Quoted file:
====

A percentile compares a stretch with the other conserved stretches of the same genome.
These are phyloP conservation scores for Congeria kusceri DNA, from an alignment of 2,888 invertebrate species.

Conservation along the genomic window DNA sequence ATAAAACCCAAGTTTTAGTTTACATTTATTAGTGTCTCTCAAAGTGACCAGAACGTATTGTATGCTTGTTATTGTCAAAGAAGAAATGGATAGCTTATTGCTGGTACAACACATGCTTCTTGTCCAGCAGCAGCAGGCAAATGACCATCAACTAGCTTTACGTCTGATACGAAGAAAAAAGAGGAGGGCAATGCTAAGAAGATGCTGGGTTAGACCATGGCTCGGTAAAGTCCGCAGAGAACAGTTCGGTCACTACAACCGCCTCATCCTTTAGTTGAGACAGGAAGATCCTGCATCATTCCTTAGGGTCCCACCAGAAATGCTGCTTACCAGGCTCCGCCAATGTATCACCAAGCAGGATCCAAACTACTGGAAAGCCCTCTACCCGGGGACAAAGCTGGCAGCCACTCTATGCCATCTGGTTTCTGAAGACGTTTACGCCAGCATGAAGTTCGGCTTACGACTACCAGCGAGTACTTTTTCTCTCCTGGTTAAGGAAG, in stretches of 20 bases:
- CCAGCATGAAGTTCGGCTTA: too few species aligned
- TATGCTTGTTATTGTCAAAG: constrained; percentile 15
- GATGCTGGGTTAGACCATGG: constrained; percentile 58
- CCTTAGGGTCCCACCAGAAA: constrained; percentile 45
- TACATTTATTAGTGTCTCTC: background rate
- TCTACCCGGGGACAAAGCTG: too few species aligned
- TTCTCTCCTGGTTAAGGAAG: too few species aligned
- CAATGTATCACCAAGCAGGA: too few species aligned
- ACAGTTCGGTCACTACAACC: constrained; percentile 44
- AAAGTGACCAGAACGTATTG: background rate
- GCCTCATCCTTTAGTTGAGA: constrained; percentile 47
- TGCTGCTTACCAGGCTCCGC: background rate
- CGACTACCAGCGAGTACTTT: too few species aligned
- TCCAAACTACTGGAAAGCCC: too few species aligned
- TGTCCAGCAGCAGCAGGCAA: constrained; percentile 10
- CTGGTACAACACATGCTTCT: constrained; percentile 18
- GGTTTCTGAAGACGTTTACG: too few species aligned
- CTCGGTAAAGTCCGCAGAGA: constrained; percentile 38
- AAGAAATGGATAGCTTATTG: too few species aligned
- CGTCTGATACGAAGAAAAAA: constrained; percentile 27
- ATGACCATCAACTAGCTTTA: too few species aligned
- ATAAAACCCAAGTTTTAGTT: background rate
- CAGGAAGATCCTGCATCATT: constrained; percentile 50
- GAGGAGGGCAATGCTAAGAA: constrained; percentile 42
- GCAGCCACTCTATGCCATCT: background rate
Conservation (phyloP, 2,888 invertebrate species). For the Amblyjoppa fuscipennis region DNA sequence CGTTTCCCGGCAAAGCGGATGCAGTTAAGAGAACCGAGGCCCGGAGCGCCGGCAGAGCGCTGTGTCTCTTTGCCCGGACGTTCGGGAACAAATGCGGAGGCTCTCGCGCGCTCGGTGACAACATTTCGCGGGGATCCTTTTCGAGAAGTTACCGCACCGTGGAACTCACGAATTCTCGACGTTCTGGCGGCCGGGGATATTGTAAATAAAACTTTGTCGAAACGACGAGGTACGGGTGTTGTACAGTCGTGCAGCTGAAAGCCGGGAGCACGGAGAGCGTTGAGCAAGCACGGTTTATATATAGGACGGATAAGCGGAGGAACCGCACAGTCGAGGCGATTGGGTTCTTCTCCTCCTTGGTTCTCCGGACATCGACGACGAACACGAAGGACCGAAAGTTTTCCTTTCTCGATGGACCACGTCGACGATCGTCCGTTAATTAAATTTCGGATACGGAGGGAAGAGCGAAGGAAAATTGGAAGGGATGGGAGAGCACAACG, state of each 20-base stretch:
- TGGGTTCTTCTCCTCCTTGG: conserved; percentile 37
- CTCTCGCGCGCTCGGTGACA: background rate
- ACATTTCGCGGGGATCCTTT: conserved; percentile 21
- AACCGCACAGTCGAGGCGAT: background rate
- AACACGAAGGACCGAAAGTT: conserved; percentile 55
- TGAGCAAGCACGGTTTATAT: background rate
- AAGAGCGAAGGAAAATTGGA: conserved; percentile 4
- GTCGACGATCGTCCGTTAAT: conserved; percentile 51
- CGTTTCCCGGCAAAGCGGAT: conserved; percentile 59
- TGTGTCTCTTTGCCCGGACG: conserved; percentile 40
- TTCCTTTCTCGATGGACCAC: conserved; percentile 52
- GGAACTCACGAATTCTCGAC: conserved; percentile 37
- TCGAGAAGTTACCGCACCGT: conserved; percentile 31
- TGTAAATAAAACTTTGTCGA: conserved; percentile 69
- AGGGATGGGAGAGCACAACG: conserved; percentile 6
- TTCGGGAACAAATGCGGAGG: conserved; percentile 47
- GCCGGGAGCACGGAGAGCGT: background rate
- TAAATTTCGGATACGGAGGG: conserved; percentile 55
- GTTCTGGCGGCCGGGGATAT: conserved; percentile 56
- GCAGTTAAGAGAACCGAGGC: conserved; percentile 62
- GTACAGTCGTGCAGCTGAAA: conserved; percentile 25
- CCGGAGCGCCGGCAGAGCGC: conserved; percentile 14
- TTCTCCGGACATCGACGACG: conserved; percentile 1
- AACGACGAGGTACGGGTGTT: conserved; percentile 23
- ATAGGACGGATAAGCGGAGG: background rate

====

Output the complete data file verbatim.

A percentile compares a stretch with the other conserved stretches of the same genome.
These are phyloP conservation scores for Congeria kusceri DNA, from an alignment of 2,888 invertebrate species.

Conservation along the genomic window DNA sequence ATAAAACCCAAGTTTTAGTTTACATTTATTAGTGTCTCTCAAAGTGACCAGAACGTATTGTATGCTTGTTATTGTCAAAGAAGAAATGGATAGCTTATTGCTGGTACAACACATGCTTCTTGTCCAGCAGCAGCAGGCAAATGACCATCAACTAGCTTTACGTCTGATACGAAGAAAAAAGAGGAGGGCAATGCTAAGAAGATGCTGGGTTAGACCATGGCTCGGTAAAGTCCGCAGAGAACAGTTCGGTCACTACAACCGCCTCATCCTTTAGTTGAGACAGGAAGATCCTGCATCATTCCTTAGGGTCCCACCAGAAATGCTGCTTACCAGGCTCCGCCAATGTATCACCAAGCAGGATCCAAACTACTGGAAAGCCCTCTACCCGGGGACAAAGCTGGCAGCCACTCTATGCCATCTGGTTTCTGAAGACGTTTACGCCAGCATGAAGTTCGGCTTACGACTACCAGCGAGTACTTTTTCTCTCCTGGTTAAGGAAG, in stretches of 20 bases:
- CCAGCATGAAGTTCGGCTTA: too few species aligned
- TATGCTTGTTATTGTCAAAG: constrained; percentile 15
- GATGCTGGGTTAGACCATGG: constrained; percentile 58
- CCTTAGGGTCCCACCAGAAA: constrained; percentile 45
- TACATTTATTAGTGTCTCTC: background rate
- TCTACCCGGGGACAAAGCTG: too few species aligned
- TTCTCTCCTGGTTAAGGAAG: too few species aligned
- CAATGTATCACCAAGCAGGA: too few species aligned
- ACAGTTCGGTCACTACAACC: constrained; percentile 44
- AAAGTGACCAGAACGTATTG: background rate
- GCCTCATCCTTTAGTTGAGA: constrained; percentile 47
- TGCTGCTTACCAGGCTCCGC: background rate
- CGACTACCAGCGAGTACTTT: too few species aligned
- TCCAAACTACTGGAAAGCCC: too few species aligned
- TGTCCAGCAGCAGCAGGCAA: constrained; percentile 10
- CTGGTACAACACATGCTTCT: constrained; percentile 18
- GGTTTCTGAAGACGTTTACG: too few species aligned
- CTCGGTAAAGTCCGCAGAGA: constrained; percentile 38
- AAGAAATGGATAGCTTATTG: too few species aligned
- CGTCTGATACGAAGAAAAAA: constrained; percentile 27
- ATGACCATCAACTAGCTTTA: too few species aligned
- ATAAAACCCAAGTTTTAGTT: background rate
- CAGGAAGATCCTGCATCATT: constrained; percentile 50
- GAGGAGGGCAATGCTAAGAA: constrained; percentile 42
- GCAGCCACTCTATGCCATCT: background rate
Conservation (phyloP, 2,888 invertebrate species). For the Amblyjoppa fuscipennis region DNA sequence CGTTTCCCGGCAAAGCGGATGCAGTTAAGAGAACCGAGGCCCGGAGCGCCGGCAGAGCGCTGTGTCTCTTTGCCCGGACGTTCGGGAACAAATGCGGAGGCTCTCGCGCGCTCGGTGACAACATTTCGCGGGGATCCTTTTCGAGAAGTTACCGCACCGTGGAACTCACGAATTCTCGACGTTCTGGCGGCCGGGGATATTGTAAATAAAACTTTGTCGAAACGACGAGGTACGGGTGTTGTACAGTCGTGCAGCTGAAAGCCGGGAGCACGGAGAGCGTTGAGCAAGCACGGTTTATATATAGGACGGATAAGCGGAGGAACCGCACAGTCGAGGCGATTGGGTTCTTCTCCTCCTTGGTTCTCCGGACATCGACGACGAACACGAAGGACCGAAAGTTTTCCTTTCTCGATGGACCACGTCGACGATCGTCCGTTAATTAAATTTCGGATACGGAGGGAAGAGCGAAGGAAAATTGGAAGGGATGGGAGAGCACAACG, state of each 20-base stretch:
- TGGGTTCTTCTCCTCCTTGG: conserved; percentile 37
- CTCTCGCGCGCTCGGTGACA: background rate
- ACATTTCGCGGGGATCCTTT: conserved; percentile 21
- AACCGCACAGTCGAGGCGAT: background rate
- AACACGAAGGACCGAAAGTT: conserved; percentile 55
- TGAGCAAGCACGGTTTATAT: background rate
- AAGAGCGAAGGAAAATTGGA: conserved; percentile 4
- GTCGACGATCGTCCGTTAAT: conserved; percentile 51
- CGTTTCCCGGCAAAGCGGAT: conserved; percentile 59
- TGTGTCTCTTTGCCCGGACG: conserved; percentile 40
- TTCCTTTCTCGATGGACCAC: conserved; percentile 52
- GGAACTCACGAATTCTCGAC: conserved; percentile 37
- TCGAGAAGTTACCGCACCGT: conserved; percentile 31
- TGTAAATAAAACTTTGTCGA: conserved; percentile 69
- AGGGATGGGAGAGCACAACG: conserved; percentile 6
- TTCGGGAACAAATGCGGAGG: conserved; percentile 47
- GCCGGGAGCACGGAGAGCGT: background rate
- TAAATTTCGGATACGGAGGG: conserved; percentile 55
- GTTCTGGCGGCCGGGGATAT: conserved; percentile 56
- GCAGTTAAGAGAACCGAGGC: conserved; percentile 62
- GTACAGTCGTGCAGCTGAAA: conserved; percentile 25
- CCGGAGCGCCGGCAGAGCGC: conserved; percentile 14
- TTCTCCGGACATCGACGACG: conserved; percentile 1
- AACGACGAGGTACGGGTGTT: conserved; percentile 23
- ATAGGACGGATAAGCGGAGG: background rate